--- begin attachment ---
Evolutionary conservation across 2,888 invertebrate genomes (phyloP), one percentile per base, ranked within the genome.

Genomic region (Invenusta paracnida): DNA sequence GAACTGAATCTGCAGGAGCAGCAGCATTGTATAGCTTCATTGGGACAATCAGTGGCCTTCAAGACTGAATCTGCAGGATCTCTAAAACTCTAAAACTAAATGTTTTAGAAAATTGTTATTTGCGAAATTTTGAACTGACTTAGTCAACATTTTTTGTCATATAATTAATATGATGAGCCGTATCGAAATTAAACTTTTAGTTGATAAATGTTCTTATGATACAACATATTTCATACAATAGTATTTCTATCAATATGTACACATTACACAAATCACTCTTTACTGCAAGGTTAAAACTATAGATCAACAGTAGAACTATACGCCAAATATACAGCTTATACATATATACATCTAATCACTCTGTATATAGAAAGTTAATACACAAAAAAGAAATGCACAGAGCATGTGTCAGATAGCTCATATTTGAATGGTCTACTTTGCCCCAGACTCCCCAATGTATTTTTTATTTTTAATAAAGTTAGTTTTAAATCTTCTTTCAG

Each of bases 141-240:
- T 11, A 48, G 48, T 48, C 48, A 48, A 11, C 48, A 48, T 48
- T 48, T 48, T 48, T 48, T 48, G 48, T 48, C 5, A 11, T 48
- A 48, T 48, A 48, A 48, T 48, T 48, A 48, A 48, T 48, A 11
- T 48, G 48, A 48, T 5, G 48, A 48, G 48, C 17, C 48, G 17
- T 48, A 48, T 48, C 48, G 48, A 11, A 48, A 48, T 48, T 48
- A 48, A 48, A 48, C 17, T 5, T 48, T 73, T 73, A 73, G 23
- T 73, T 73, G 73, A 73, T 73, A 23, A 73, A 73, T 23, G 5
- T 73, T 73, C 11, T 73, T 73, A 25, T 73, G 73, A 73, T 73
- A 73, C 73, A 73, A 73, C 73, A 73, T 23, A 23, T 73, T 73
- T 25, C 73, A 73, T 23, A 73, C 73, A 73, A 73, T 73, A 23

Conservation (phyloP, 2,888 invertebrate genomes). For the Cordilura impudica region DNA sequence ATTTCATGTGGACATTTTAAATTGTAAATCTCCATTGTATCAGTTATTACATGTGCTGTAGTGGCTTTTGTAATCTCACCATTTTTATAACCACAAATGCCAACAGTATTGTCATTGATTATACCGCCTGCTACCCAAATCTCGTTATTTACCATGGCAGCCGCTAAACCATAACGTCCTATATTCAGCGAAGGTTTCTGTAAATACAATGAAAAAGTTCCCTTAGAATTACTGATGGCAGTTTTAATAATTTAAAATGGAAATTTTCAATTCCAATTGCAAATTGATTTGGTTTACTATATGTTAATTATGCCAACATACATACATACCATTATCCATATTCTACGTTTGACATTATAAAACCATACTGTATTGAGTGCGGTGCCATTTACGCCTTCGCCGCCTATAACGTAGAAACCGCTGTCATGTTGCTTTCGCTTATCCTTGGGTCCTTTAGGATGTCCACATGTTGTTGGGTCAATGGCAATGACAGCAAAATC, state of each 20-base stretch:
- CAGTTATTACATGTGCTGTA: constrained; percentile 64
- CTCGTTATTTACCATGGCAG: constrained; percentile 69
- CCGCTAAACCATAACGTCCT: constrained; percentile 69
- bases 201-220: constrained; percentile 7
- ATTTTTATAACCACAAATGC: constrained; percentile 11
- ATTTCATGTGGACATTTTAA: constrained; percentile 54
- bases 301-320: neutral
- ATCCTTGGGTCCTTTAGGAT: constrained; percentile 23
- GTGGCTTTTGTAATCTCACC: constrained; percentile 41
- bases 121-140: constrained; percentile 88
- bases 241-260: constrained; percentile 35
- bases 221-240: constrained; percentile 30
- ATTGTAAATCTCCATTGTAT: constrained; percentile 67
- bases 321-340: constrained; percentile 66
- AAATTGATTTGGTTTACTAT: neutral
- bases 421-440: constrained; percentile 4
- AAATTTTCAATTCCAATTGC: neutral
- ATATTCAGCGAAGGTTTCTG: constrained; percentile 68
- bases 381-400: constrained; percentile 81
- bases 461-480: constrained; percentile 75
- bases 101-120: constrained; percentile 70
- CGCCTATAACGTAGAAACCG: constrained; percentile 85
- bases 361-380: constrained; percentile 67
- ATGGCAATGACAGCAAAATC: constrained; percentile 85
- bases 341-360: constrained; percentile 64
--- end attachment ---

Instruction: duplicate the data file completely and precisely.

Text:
Evolutionary conservation across 2,888 invertebrate genomes (phyloP), one percentile per base, ranked within the genome.

Genomic region (Invenusta paracnida): DNA sequence GAACTGAATCTGCAGGAGCAGCAGCATTGTATAGCTTCATTGGGACAATCAGTGGCCTTCAAGACTGAATCTGCAGGATCTCTAAAACTCTAAAACTAAATGTTTTAGAAAATTGTTATTTGCGAAATTTTGAACTGACTTAGTCAACATTTTTTGTCATATAATTAATATGATGAGCCGTATCGAAATTAAACTTTTAGTTGATAAATGTTCTTATGATACAACATATTTCATACAATAGTATTTCTATCAATATGTACACATTACACAAATCACTCTTTACTGCAAGGTTAAAACTATAGATCAACAGTAGAACTATACGCCAAATATACAGCTTATACATATATACATCTAATCACTCTGTATATAGAAAGTTAATACACAAAAAAGAAATGCACAGAGCATGTGTCAGATAGCTCATATTTGAATGGTCTACTTTGCCCCAGACTCCCCAATGTATTTTTTATTTTTAATAAAGTTAGTTTTAAATCTTCTTTCAG

Each of bases 141-240:
- T 11, A 48, G 48, T 48, C 48, A 48, A 11, C 48, A 48, T 48
- T 48, T 48, T 48, T 48, T 48, G 48, T 48, C 5, A 11, T 48
- A 48, T 48, A 48, A 48, T 48, T 48, A 48, A 48, T 48, A 11
- T 48, G 48, A 48, T 5, G 48, A 48, G 48, C 17, C 48, G 17
- T 48, A 48, T 48, C 48, G 48, A 11, A 48, A 48, T 48, T 48
- A 48, A 48, A 48, C 17, T 5, T 48, T 73, T 73, A 73, G 23
- T 73, T 73, G 73, A 73, T 73, A 23, A 73, A 73, T 23, G 5
- T 73, T 73, C 11, T 73, T 73, A 25, T 73, G 73, A 73, T 73
- A 73, C 73, A 73, A 73, C 73, A 73, T 23, A 23, T 73, T 73
- T 25, C 73, A 73, T 23, A 73, C 73, A 73, A 73, T 73, A 23

Conservation (phyloP, 2,888 invertebrate genomes). For the Cordilura impudica region DNA sequence ATTTCATGTGGACATTTTAAATTGTAAATCTCCATTGTATCAGTTATTACATGTGCTGTAGTGGCTTTTGTAATCTCACCATTTTTATAACCACAAATGCCAACAGTATTGTCATTGATTATACCGCCTGCTACCCAAATCTCGTTATTTACCATGGCAGCCGCTAAACCATAACGTCCTATATTCAGCGAAGGTTTCTGTAAATACAATGAAAAAGTTCCCTTAGAATTACTGATGGCAGTTTTAATAATTTAAAATGGAAATTTTCAATTCCAATTGCAAATTGATTTGGTTTACTATATGTTAATTATGCCAACATACATACATACCATTATCCATATTCTACGTTTGACATTATAAAACCATACTGTATTGAGTGCGGTGCCATTTACGCCTTCGCCGCCTATAACGTAGAAACCGCTGTCATGTTGCTTTCGCTTATCCTTGGGTCCTTTAGGATGTCCACATGTTGTTGGGTCAATGGCAATGACAGCAAAATC, state of each 20-base stretch:
- CAGTTATTACATGTGCTGTA: constrained; percentile 64
- CTCGTTATTTACCATGGCAG: constrained; percentile 69
- CCGCTAAACCATAACGTCCT: constrained; percentile 69
- bases 201-220: constrained; percentile 7
- ATTTTTATAACCACAAATGC: constrained; percentile 11
- ATTTCATGTGGACATTTTAA: constrained; percentile 54
- bases 301-320: neutral
- ATCCTTGGGTCCTTTAGGAT: constrained; percentile 23
- GTGGCTTTTGTAATCTCACC: constrained; percentile 41
- bases 121-140: constrained; percentile 88
- bases 241-260: constrained; percentile 35
- bases 221-240: constrained; percentile 30
- ATTGTAAATCTCCATTGTAT: constrained; percentile 67
- bases 321-340: constrained; percentile 66
- AAATTGATTTGGTTTACTAT: neutral
- bases 421-440: constrained; percentile 4
- AAATTTTCAATTCCAATTGC: neutral
- ATATTCAGCGAAGGTTTCTG: constrained; percentile 68
- bases 381-400: constrained; percentile 81
- bases 461-480: constrained; percentile 75
- bases 101-120: constrained; percentile 70
- CGCCTATAACGTAGAAACCG: constrained; percentile 85
- bases 361-380: constrained; percentile 67
- ATGGCAATGACAGCAAAATC: constrained; percentile 85
- bases 341-360: constrained; percentile 64